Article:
Before January 1999, U.S. Sen. Mike Enzi had only served on one jury in his life — a trial in which no verdict was reached.
A boy in Wyoming was being tried for the criminal act of poaching six deer out of season. The jury heard all of the evidence — of how the boy was caught red-handed in the family’s barn with a .22 rifle and two deer hanging from a post to be butchered — as well as the boy’s argument that, upon his arrest, he hadn’t been properly read his rights.
The boy’s father, Enzi remembered, rose at that, asking the judge if he could speak with his son privately. A few minutes later, the pair emerged from the hall and the boy plead guilty, telling the judge, “In our family we don’t believe in getting off on technicalities.’’
“A successful trial,” Enzi recalled to his colleagues from the rostrum at the center of the Senate chambers that day. “I watched a boy become a man.”
The stakes were considerably higher the next time Enzi served as a juror: the impeachment trial of then-President Bill Clinton. And the longtime senator will soon become a juror for the third time in his life, when the case against President Donald Trump is decided sometime next year in the U.S. Senate.
True to form, Enzi, who announced his retirement from Congress earlier this year, has avoided the limelight as the case against Trump moved forward. When the president was impeached Wednesday night, the rest of Wyoming’s congressional delegation were quick to comment publicly on the matter. Not Enzi.
“In the past, he’s said that if there’s ever another impeachment, he will do what he did before — he will be a jurist, listen to the evidence, and once all the evidence is in, he will make a final decision,” a spokesman in his office told the Star-Tribune.
While Enzi has chosen to wait until the trial to share his thoughts, he is one of a minority of senators who participated in Clinton’s impeachment trial. Enzi’s comments from those proceedings may offer insight into the senator’s thinking when he helps decide the case against Trump next year.
The trial of Bill Clinton
In the winter of 1999, Enzi was barely two years into his time as a U.S. senator. A longtime Wyoming legislator, a former mayor and, before then, a shoe salesman, he was a quiet presence on Capitol Hill, known more for his depth of knowledge and insight on the budget and economy than for partisan theatrics.
Enzi had generally shied from the national spotlight up to that point, preferring to focus his communications on constituents and their concerns while establishing his reputation as “the most effective senator you’ve never heard of.”
“The old joke around Washington was the most dangerous place to be was in between Chuck Schumer and a camera,” recalled Jimmy Orr, a former D.C. flack working as a lobbyist at the time. “But you could insert any number of politicians into that joke and still have it be accurate. There are plenty of politicians who simply aren’t there for public service. But Enzi has always been there to make things better — he has never had an ego.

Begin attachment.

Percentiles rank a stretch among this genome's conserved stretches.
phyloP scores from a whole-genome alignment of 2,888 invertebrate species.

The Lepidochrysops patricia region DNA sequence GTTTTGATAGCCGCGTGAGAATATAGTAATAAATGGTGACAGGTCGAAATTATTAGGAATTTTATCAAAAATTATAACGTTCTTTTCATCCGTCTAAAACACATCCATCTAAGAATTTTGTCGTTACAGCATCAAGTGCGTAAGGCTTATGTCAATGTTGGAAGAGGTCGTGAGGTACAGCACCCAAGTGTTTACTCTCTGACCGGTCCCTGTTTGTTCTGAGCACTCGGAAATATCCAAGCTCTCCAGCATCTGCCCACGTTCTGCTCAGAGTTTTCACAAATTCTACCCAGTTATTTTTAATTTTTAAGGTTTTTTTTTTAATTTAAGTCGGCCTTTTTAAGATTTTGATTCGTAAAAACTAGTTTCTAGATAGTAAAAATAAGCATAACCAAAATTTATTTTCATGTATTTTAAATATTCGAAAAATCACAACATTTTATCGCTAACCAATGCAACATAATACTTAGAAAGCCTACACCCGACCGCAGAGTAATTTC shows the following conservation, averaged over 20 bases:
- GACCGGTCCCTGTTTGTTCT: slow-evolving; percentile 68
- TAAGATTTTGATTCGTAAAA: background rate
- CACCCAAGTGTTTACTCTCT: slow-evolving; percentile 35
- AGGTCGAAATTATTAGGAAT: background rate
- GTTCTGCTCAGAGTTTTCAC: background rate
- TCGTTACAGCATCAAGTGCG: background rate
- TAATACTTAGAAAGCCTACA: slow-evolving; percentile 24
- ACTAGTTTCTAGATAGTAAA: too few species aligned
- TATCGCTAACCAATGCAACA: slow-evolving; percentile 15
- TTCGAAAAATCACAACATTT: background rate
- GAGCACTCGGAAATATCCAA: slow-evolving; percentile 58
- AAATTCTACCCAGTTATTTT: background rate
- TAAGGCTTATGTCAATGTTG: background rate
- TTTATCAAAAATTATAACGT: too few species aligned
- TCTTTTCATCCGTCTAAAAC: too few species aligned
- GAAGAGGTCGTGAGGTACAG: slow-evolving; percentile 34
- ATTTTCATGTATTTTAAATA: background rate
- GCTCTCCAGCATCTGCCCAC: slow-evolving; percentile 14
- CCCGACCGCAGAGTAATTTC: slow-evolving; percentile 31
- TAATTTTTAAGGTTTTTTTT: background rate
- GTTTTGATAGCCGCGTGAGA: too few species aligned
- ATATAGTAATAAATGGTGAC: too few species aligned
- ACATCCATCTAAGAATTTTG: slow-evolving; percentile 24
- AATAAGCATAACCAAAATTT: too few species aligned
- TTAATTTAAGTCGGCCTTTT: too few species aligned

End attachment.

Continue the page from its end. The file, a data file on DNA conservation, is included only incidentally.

“He never cared about the credit,” Orr added. “He’s just different that way. You can say that about very few people in D.C.”
It was also a time when Wyoming’s politics were shifting, its leaders in the mid-to-late 1990s looking to move the Republican Party away from a fixation on national issues to those pertaining to Wyoming.
“What we were going to do was just put out our ideas on who we are,” Wallace Ulrich, the chairman of the Wyoming GOP in those days, said in an interview. “The idea was ‘Let’s just talk about what Wyoming’s about, not get dragged into that mess.’”
But in 1999, impeachment was at the forefront of everyone’s mind — both nationally and in Wyoming.
A news release from that period stated Enzi received more than 3,600 pieces of correspondence from around the country relating to impeachment and — with an opportunity to weigh in on the first Senate impeachment trial since Andrew Johnson in 1868 — Enzi found himself with the rare opportunity to speak for an entire state.
He questioned whether the president’s crimes rose to the level of impeachment, as well as the integrity of the spin coming from the halls of 1600 Pennsylvania Ave. He pondered what the nation’s founding fathers would have thought and, despite the nation’s strong economy at the time (which he acknowledged), lamented the cost at which it came: the decline of American morality and a future where we’re left to tell our children “they have to follow the law until they become powerful enough, or clever enough, or rich enough to violate the law with impunity.”
But Enzi also offered a window into how he perceived whether Clinton’s actions had, “abused or violated some public trust,” which Alexander Hamilton considered a baseline for impeachment.
“When you were growing up, did your mom need proof ‘beyond a reasonable doubt’ before punishment?” Enzi asked the Senate. “Did she ever say, ‘Don’t put yourself in a position where it even looks like you did something wrong?’ Circumstantial evidence was enough. Did your mom ever say, ‘Watch out who you hang out with; it reflects on you?’ Did your mom say, ‘Watch your actions — they reflect on you and your family?’ Did your mom ever say, ‘Act so I won’t be embarrassed tomorrow reading the front page of the paper about what you did today?’”